Every year the richest man in the country (or maybe 2nd richest depending on the most recent Forbes article) Warren Buffett invites groups from 5 to 6 business schools to visit him in the unassuming town of Omaha, Nebraska. The premise is simple. 120 business school students from across the country put on their best suits, tackle the Omaha snow (see photo), pepper Mr. Buffett with questions for over 2 hours, and then he takes us to his favorite restaurant in town for steak and root beer floats.
In early February, I was fortunate enough to make the trek. Naturally, people keep asking me what I took away from the trip. I respond with random facts about Berkshire Hathaway’s corporate philanthropy program and Buffett’s friendship with and admiration for former Geico executive, Lloyd Kreeger. And I love to share some of Buffett’s best lines such as, “You can’t make a baby in 1 month by getting 9 women pregnant.” He followed, laughing, “I probably should have told Tiger Woods that.” That’s classic wisdom, both literally and figuratively, and it demonstrates just how sharp and witty this 78-year-old man is.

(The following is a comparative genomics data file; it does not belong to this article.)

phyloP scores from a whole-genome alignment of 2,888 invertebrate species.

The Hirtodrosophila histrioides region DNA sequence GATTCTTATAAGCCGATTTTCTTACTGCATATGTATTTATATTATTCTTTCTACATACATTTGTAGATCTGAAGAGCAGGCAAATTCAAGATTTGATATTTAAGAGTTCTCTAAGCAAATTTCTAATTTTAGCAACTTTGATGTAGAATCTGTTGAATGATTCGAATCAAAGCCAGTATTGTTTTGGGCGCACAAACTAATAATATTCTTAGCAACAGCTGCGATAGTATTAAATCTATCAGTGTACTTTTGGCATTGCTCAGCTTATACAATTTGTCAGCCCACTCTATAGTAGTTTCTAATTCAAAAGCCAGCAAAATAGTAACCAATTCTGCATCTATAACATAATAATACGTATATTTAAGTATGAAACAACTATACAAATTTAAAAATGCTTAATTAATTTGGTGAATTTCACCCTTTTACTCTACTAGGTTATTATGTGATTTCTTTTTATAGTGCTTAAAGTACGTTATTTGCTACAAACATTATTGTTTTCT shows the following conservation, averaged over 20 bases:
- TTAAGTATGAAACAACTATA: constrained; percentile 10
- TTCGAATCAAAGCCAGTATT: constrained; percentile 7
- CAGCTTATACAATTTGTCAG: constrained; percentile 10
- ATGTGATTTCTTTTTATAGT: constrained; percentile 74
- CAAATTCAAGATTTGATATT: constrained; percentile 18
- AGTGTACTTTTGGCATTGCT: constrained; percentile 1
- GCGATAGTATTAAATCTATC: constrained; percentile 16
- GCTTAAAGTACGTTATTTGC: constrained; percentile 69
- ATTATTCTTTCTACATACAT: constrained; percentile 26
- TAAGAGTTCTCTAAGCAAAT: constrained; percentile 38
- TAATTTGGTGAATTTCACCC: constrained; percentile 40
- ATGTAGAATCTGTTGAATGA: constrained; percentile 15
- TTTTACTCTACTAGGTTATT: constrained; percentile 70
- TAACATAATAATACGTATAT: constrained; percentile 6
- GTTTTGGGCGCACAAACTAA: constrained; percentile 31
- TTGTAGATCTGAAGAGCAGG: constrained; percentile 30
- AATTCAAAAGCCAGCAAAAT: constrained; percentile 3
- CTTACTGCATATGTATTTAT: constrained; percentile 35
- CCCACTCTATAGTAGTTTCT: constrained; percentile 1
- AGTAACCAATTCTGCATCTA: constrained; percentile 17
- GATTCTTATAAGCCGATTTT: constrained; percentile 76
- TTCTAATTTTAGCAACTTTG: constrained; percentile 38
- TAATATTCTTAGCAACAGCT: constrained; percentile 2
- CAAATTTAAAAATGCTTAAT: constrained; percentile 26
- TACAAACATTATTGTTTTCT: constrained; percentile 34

Why does he meet with MBA students?
It is certainly not for us to hear stories we can see him tell on YouTube, nor to make sure I have a photo of me with an awkwardly devilish face stealing his wallet (see photo). No, I think this is Mr. Buffett’s opportunity to share his vision for investments, business, and life with the next generation of business leaders.
Buffett’s vision: Find passion, practice simplicity.
The man has more money than I can comprehend. Buying 120 people lunch is like me buying a gumball, or more likely, sharing a gumball. But he drives a simple car (a 1980s Cadillac), has lived in the same home for his entire life, and doesn’t seem to want more. His investment philosophy is the same. Find an undervalued company with good management, buy low, sell high. He doesn’t need fancy financial products that no one really understands; he just looks for good businesses. Oh, and he loves what he does. You can see how it sustains him, keeping him engaged day in and day out. I think he wanted to show us that. At a time in our lives when we’ve taken ourselves out of the workforce to build our skill set and reflect on our careers, he wanted to show us that money follows passion and simplicity brings happiness.